Sacralization is a common irregularity of the spine, where the fifth vertebra is fused to the sacrum bone at the bottom of the spine. The fifth lumbar vertebra, known as L5, may fuse fully or partially on either side of the sacrum, or on both sides. Sacralization is a congenital anomaly that occurs in the embryo.
Sacralization often has no symptoms. It’s sometimes is associated with lower back pain or problems with posture and movement. It’s also called lumbosacral transitional vertebrae or LSTV.
The extent and type of sacralization vary widely from individual to individual. Some people with sacralization have lower back pain. It’s not clear whether sacralization causes back pain. Study results have been mixed.
The association between sacralization and lower back pain was first described in 1917 by the Italian physician Mario Bertolotti, and was called “Bertolotti’s Syndrome.” The question of pain causality has been a subject of debate in the medical literature ever since.
A 2013 review of medical studies of lower back pain found that the number of people with lower back pain who also had sacralization ranged from 6 to 37 percent. A 2015 study suggested that people with lower back pain who have sacralization may have more severe pain.
Other symptoms associated with sacralization may include:
- arthritis at the fusion site
- disc degeneration
- biomechanical difficulties in movement
- limits to the range of motion
- posture control problems
- leg pain, buttock pain
Sacralization has several forms, classified according to whether the fusion seen on an X-ray is partial or total, and whether the fusion is on only one side (unilateral) or both (bilateral). The commonly used Castellvi classification is:
- Type 1: a fusion at least 19 mm in width on one (1a) or both sides (1b)
- Type 2: incomplete fusion with a pseudo joint created on one side (2a) or both sides (2b)
- Type 3: complete fusion of the L5 to the sacrum on one side (3a) or the other (3b)
- Type 4: combination of Type 2 and Type 3
The cause of sacralization isn’t yet known. It occurs during embryonic development, when the vertebrae begin to ossify, in about the eighth week.
There may be a genetic predisposition involved.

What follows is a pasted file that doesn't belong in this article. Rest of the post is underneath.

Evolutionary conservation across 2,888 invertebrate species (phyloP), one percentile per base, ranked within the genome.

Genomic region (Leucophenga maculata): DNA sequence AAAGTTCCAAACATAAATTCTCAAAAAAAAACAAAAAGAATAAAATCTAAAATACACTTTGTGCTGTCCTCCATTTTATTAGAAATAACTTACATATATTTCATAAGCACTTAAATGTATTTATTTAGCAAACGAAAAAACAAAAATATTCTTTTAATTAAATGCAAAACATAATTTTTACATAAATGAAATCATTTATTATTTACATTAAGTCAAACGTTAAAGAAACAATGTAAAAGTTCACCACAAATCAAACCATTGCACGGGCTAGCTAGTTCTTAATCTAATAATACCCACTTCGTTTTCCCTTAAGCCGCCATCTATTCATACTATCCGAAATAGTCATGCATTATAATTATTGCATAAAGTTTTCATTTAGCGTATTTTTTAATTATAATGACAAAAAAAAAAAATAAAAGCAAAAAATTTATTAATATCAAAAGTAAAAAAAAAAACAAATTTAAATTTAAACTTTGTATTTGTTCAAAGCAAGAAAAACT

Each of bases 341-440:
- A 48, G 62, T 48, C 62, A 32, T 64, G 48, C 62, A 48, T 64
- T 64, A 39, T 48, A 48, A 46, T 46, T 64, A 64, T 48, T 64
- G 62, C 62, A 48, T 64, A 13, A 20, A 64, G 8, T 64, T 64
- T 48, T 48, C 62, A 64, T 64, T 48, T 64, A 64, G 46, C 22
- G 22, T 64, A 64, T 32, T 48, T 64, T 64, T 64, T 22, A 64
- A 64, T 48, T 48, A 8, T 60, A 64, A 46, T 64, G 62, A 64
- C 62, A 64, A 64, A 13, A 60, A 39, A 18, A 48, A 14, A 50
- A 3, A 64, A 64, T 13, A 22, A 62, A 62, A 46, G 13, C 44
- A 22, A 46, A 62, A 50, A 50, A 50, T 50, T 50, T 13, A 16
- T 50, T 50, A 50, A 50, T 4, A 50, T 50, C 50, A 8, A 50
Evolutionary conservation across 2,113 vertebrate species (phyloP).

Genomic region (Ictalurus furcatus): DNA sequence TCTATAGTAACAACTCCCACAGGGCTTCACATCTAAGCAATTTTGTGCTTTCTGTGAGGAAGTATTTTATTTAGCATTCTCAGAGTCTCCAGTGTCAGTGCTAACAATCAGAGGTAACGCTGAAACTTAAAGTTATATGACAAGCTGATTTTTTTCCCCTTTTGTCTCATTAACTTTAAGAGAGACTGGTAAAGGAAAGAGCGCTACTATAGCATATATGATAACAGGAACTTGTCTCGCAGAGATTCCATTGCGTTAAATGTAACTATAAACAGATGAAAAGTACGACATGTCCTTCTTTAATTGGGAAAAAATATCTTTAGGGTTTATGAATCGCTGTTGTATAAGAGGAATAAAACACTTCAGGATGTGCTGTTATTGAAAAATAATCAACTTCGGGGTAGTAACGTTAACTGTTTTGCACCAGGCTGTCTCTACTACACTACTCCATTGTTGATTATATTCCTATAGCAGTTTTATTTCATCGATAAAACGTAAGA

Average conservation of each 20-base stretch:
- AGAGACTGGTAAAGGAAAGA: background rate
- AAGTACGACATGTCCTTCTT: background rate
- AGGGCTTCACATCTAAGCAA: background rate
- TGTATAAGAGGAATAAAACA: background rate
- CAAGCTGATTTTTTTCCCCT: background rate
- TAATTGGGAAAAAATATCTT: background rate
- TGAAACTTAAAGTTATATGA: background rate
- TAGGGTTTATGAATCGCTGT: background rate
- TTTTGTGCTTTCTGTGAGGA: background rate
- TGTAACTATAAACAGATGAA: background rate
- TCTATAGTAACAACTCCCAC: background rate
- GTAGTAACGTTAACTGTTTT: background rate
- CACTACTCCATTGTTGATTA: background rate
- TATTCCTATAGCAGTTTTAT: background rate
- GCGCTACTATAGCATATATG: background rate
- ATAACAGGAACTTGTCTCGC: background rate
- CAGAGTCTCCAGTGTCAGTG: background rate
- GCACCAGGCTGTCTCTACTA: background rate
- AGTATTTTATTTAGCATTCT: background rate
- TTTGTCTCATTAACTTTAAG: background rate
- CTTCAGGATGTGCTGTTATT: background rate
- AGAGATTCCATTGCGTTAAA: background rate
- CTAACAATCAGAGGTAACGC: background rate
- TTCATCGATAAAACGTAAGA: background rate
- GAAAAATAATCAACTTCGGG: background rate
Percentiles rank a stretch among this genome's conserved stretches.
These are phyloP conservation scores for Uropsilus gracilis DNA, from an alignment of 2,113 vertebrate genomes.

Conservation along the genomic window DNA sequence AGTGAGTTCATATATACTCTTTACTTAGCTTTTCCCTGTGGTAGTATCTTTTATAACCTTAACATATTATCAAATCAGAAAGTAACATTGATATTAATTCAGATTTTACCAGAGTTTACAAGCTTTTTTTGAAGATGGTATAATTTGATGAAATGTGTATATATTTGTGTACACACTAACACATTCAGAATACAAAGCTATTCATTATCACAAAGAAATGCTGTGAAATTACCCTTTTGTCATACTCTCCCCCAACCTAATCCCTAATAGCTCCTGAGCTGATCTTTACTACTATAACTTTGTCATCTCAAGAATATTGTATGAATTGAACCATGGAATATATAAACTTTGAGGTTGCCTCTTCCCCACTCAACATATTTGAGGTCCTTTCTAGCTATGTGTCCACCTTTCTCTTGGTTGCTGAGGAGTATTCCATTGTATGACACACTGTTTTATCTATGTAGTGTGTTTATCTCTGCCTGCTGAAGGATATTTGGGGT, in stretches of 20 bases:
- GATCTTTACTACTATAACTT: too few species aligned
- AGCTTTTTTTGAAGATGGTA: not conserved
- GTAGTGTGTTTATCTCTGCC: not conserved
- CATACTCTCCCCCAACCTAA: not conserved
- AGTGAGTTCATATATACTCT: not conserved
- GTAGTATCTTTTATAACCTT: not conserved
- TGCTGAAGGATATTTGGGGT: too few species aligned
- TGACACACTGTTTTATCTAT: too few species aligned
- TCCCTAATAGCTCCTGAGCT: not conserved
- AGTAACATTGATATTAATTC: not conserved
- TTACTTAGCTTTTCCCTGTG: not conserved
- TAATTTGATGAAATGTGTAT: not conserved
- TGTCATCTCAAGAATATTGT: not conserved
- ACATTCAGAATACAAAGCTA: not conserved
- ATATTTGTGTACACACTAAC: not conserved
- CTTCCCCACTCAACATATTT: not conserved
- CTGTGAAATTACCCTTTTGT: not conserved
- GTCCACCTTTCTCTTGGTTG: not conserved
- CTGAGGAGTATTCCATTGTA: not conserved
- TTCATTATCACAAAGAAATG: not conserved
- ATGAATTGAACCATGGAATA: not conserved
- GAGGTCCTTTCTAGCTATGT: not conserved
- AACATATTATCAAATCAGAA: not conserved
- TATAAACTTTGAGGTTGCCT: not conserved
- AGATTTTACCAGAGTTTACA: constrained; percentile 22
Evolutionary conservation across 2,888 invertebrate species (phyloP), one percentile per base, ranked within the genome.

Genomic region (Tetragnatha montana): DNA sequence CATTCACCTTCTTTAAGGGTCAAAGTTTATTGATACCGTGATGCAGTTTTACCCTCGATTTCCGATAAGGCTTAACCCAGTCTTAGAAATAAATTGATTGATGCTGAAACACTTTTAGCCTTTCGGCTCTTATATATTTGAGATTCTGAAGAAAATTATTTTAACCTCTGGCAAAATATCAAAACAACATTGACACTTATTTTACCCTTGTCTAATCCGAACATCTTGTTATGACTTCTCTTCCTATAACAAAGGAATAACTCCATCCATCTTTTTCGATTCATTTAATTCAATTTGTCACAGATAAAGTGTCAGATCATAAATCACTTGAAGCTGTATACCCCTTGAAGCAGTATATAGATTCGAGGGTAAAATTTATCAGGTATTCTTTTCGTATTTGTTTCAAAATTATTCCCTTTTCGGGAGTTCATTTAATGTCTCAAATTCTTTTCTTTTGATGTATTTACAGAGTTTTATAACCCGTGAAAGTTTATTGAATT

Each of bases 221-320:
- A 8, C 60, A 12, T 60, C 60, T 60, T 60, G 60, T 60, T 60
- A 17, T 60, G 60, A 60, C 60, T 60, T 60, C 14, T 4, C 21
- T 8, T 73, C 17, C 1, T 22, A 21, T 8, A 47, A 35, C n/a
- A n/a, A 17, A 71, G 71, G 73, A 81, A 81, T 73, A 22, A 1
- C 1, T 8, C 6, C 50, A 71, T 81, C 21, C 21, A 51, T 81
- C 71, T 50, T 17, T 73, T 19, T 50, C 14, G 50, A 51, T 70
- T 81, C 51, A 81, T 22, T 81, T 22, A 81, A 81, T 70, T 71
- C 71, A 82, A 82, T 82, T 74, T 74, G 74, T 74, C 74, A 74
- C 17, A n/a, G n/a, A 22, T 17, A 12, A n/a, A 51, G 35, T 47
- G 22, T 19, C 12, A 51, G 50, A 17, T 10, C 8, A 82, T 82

Estimates of the incidence of sacralization in the general population vary widely, from 4 to 36 percent. The wide range of estimates is attributed to differences in diagnostic methods and definitions.
Among people under 30, an estimated 18.5 percent have sacralization.
A 2017 review suggests that the incidence of sacralization may vary with race. This review cites studies showing an incidence ranging from a low of 4 percent in China to 35.9 percent in Turkey.
To diagnose this condition, your doctor will first examine you and ask about your medical history and any pain you may have.
A sacralization diagnosis also requires X-rays of the lumbar spine. You may have flexion-extension X-rays so that the doctor can view the lumbar region in different positions.
Your doctor may also order MRI imaging. To confirm a diagnosis, your doctor may use diagnostic injections of anesthetics or steroids in the area.
Treatment depends on the type and degree of sacralization and what your symptoms are. Each individual is different, and there’s no set treatment. The conservative treatment given for pain associated with sacralization is the same as for other lower back pain.
This may include the standard treatments for lower back pain:
- anti-inflammatory drugs
- muscle relaxants
- steroid injections
If you don’t get relief from steroid injections, this may be an indication that you need surgery.
Physical therapy can help to strengthen and stabilize the muscles involved and improve movement.
A 2015 study reports that the Alexander technique of muscle retraining helps with posture and neuromuscular coordination. The same study notes that the Pilates method may be more effective than other physical therapy or exercise in strengthening the pelvic-lumbar region.
Chiropractic techniques are also reported to provide relief, by spinal manipulation, soft tissue work, stretching, and exercise.
There are a few studies of other promising treatments.
A local anesthetic combined with radiofrequency strips in the pain area is reported to have provided pain relief in one case. The authors recommend further research in this technique.
A 2015 study reported on the use of electric denervation as a minimally invasive method for pain relief in the space between the 5th lumbar vertebra and the sacrum.
Only 43 cases of surgery for sacralization problems have been reported in the medical literature. More studies are needed to better understand when surgery may be helpful.
Surgery may be recommended to correct specific disc or other abnormalities that result from the sacralization. For example, sacralization may cause strain on the disc between the fourth and fifth vertebrae, leading to disc slippage or degeneration. It can also cause compression of the spinal nerve and pain in your spine or legs, scoliosis, or sciatica.
Sacralization is a common congenital abnormality that often has no symptoms. Whether or not it causes back pain has been a subject of debate since sacralization was first described. If you have pain symptoms, conservative and surgical treatments are available.